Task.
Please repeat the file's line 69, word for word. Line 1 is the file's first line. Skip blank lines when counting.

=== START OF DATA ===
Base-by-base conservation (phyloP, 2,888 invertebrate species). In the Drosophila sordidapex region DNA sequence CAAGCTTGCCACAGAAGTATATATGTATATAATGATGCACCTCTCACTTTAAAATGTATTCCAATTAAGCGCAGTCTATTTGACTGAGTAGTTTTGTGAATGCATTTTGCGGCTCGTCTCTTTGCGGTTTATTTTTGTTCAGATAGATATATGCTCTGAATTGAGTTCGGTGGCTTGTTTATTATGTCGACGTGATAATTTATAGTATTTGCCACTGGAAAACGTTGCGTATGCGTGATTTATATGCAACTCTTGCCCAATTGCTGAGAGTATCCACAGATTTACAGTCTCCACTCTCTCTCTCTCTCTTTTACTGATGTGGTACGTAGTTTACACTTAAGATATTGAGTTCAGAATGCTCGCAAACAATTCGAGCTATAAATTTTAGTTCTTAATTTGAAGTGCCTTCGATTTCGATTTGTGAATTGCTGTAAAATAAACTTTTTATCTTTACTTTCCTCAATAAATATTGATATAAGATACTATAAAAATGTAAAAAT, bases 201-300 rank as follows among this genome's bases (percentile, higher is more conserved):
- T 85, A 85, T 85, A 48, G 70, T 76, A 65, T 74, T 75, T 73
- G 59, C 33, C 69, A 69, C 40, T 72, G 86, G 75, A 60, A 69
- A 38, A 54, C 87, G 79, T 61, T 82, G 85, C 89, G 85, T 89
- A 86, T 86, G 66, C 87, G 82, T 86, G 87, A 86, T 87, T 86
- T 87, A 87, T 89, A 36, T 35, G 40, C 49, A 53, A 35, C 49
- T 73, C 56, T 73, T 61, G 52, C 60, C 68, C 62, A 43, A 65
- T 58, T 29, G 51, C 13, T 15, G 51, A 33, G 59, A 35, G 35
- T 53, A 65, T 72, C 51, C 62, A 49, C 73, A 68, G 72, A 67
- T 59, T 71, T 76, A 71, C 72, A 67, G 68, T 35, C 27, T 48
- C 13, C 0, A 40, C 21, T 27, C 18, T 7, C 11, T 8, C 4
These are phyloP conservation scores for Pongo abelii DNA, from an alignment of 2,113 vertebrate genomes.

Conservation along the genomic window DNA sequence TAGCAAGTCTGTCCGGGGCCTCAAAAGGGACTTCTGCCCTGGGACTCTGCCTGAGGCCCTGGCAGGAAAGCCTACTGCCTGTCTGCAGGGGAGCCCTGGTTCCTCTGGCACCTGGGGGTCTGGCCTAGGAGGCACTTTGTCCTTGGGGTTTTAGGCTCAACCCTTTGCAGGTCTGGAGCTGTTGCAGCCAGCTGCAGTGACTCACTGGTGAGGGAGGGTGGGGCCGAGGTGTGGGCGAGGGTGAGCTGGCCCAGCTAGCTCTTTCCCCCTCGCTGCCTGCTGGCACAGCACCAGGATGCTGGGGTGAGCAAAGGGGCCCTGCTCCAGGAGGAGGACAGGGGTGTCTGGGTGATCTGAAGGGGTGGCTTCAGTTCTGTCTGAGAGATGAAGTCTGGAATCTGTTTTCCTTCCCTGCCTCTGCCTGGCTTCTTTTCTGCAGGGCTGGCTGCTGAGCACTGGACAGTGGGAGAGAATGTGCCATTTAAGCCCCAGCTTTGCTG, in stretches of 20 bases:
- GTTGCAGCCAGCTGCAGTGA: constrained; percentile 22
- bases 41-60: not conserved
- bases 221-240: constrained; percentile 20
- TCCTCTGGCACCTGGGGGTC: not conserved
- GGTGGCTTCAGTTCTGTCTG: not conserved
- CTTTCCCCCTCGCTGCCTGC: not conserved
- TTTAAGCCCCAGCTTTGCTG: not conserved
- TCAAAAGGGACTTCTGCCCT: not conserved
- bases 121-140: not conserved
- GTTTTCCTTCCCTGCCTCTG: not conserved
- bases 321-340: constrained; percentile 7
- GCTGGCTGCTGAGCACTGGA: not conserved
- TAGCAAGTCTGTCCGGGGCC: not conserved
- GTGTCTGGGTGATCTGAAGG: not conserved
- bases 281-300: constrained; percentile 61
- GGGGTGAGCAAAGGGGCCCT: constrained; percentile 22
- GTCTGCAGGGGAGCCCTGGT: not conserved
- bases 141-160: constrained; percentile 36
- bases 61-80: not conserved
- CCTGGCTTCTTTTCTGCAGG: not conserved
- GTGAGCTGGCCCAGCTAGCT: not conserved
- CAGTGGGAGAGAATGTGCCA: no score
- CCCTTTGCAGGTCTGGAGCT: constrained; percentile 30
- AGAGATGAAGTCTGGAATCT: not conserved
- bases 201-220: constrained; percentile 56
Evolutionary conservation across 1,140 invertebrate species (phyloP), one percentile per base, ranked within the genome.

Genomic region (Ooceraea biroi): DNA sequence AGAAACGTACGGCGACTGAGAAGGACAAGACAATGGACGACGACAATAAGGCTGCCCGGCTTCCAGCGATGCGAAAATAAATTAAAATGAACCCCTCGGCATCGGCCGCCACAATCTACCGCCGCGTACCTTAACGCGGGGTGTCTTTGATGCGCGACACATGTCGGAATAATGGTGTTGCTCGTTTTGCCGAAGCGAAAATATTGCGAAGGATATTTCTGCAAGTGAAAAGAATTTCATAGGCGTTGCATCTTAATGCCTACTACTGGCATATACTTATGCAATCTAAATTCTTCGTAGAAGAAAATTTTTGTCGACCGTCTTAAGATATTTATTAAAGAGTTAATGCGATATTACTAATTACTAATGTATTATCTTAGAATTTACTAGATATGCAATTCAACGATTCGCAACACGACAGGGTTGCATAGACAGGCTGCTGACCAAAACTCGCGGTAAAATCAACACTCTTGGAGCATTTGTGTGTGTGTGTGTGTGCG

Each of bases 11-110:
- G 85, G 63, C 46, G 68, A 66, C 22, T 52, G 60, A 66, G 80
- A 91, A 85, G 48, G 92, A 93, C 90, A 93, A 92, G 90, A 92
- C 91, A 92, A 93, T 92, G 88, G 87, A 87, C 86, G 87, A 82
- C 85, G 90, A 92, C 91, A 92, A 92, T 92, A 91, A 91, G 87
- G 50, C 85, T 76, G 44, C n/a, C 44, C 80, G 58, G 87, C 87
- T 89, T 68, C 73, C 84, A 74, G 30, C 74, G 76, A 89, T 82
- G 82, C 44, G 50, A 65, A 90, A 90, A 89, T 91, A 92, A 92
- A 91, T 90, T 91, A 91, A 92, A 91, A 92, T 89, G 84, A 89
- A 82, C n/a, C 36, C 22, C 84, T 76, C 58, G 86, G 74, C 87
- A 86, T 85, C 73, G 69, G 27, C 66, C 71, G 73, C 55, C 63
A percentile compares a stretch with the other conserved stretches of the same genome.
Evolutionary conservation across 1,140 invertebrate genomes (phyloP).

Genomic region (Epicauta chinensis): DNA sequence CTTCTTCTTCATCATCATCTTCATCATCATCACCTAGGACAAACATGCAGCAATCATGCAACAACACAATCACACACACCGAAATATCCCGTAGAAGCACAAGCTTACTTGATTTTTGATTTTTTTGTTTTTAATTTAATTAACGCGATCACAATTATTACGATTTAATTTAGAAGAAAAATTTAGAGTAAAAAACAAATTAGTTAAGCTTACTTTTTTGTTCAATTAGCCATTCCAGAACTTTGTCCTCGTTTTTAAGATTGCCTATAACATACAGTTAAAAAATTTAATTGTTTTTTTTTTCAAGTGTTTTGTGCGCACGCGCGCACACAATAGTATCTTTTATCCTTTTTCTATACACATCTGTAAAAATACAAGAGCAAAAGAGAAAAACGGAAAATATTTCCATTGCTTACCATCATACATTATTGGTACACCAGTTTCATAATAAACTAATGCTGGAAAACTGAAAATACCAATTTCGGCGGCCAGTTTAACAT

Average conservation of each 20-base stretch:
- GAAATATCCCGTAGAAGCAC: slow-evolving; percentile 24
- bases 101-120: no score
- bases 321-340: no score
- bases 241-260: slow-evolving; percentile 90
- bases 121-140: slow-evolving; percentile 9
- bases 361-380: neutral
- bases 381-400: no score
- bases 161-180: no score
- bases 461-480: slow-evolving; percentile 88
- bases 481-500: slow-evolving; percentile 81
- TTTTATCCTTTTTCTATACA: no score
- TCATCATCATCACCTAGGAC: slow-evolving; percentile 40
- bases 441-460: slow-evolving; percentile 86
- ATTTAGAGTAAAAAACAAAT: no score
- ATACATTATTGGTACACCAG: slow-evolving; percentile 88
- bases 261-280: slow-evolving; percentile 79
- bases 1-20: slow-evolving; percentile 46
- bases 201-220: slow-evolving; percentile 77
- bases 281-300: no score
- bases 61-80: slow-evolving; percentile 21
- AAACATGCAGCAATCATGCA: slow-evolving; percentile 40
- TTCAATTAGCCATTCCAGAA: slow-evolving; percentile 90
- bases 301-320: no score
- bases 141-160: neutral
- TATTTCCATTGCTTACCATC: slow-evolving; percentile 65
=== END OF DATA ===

- ATTTAGAGTAAAAAACAAAT: no score